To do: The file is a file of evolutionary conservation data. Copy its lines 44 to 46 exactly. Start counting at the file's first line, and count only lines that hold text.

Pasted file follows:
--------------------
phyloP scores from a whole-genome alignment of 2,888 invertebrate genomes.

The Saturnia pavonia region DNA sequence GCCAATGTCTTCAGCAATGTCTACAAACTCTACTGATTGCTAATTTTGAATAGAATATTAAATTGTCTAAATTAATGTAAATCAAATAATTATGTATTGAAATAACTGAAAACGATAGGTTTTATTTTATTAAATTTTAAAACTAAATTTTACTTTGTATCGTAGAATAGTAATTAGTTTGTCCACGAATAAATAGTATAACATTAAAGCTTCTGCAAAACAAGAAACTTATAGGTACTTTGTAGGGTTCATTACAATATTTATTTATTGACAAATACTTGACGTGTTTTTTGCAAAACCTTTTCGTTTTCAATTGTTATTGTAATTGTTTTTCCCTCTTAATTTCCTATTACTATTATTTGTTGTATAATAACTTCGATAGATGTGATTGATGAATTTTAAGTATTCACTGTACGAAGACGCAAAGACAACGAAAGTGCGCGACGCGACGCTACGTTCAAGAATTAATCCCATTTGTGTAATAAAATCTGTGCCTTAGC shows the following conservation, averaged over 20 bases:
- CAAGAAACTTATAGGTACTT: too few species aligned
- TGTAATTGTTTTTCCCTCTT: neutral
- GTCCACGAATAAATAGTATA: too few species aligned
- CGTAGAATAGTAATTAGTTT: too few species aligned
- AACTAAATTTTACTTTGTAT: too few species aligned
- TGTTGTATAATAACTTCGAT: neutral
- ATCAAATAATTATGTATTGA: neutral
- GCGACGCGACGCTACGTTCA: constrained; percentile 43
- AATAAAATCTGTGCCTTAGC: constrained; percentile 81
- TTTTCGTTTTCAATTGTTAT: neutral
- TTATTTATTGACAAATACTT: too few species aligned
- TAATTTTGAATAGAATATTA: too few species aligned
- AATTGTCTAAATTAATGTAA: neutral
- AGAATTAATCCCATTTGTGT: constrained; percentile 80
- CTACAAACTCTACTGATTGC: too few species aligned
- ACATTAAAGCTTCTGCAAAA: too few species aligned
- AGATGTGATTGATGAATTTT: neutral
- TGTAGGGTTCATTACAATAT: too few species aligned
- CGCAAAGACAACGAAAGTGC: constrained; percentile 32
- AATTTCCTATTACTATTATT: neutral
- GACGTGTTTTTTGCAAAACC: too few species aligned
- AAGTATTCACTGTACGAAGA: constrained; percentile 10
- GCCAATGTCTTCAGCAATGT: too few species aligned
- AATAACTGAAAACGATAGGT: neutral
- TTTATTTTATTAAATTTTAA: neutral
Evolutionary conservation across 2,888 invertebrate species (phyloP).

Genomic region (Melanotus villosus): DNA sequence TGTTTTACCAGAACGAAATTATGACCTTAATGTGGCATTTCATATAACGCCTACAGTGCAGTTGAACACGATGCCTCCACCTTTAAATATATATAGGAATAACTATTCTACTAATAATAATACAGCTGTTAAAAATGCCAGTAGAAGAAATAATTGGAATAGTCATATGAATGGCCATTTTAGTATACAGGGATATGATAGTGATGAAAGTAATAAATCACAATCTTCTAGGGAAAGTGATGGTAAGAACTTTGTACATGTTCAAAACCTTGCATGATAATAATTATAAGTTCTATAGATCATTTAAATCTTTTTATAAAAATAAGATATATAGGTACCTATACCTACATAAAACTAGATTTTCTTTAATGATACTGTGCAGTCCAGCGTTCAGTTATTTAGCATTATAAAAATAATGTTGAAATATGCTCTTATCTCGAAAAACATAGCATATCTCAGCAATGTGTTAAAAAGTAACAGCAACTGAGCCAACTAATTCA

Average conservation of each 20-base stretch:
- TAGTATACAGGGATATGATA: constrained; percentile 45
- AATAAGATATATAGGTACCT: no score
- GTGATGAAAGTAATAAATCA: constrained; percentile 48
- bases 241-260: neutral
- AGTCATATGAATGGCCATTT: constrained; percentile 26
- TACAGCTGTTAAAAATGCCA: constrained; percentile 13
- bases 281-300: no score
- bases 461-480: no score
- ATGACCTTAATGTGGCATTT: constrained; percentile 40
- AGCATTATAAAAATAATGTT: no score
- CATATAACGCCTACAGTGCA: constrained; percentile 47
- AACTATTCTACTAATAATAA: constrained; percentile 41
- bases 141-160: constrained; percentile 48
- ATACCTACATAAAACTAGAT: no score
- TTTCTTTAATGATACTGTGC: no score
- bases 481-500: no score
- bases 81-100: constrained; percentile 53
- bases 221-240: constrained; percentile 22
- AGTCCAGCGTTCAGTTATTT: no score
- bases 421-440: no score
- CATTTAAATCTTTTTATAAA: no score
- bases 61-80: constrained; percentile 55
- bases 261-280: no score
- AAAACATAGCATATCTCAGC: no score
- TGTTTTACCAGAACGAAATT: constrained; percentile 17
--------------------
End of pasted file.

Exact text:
- ATACCTACATAAAACTAGAT: no score
- TTTCTTTAATGATACTGTGC: no score
- bases 481-500: no score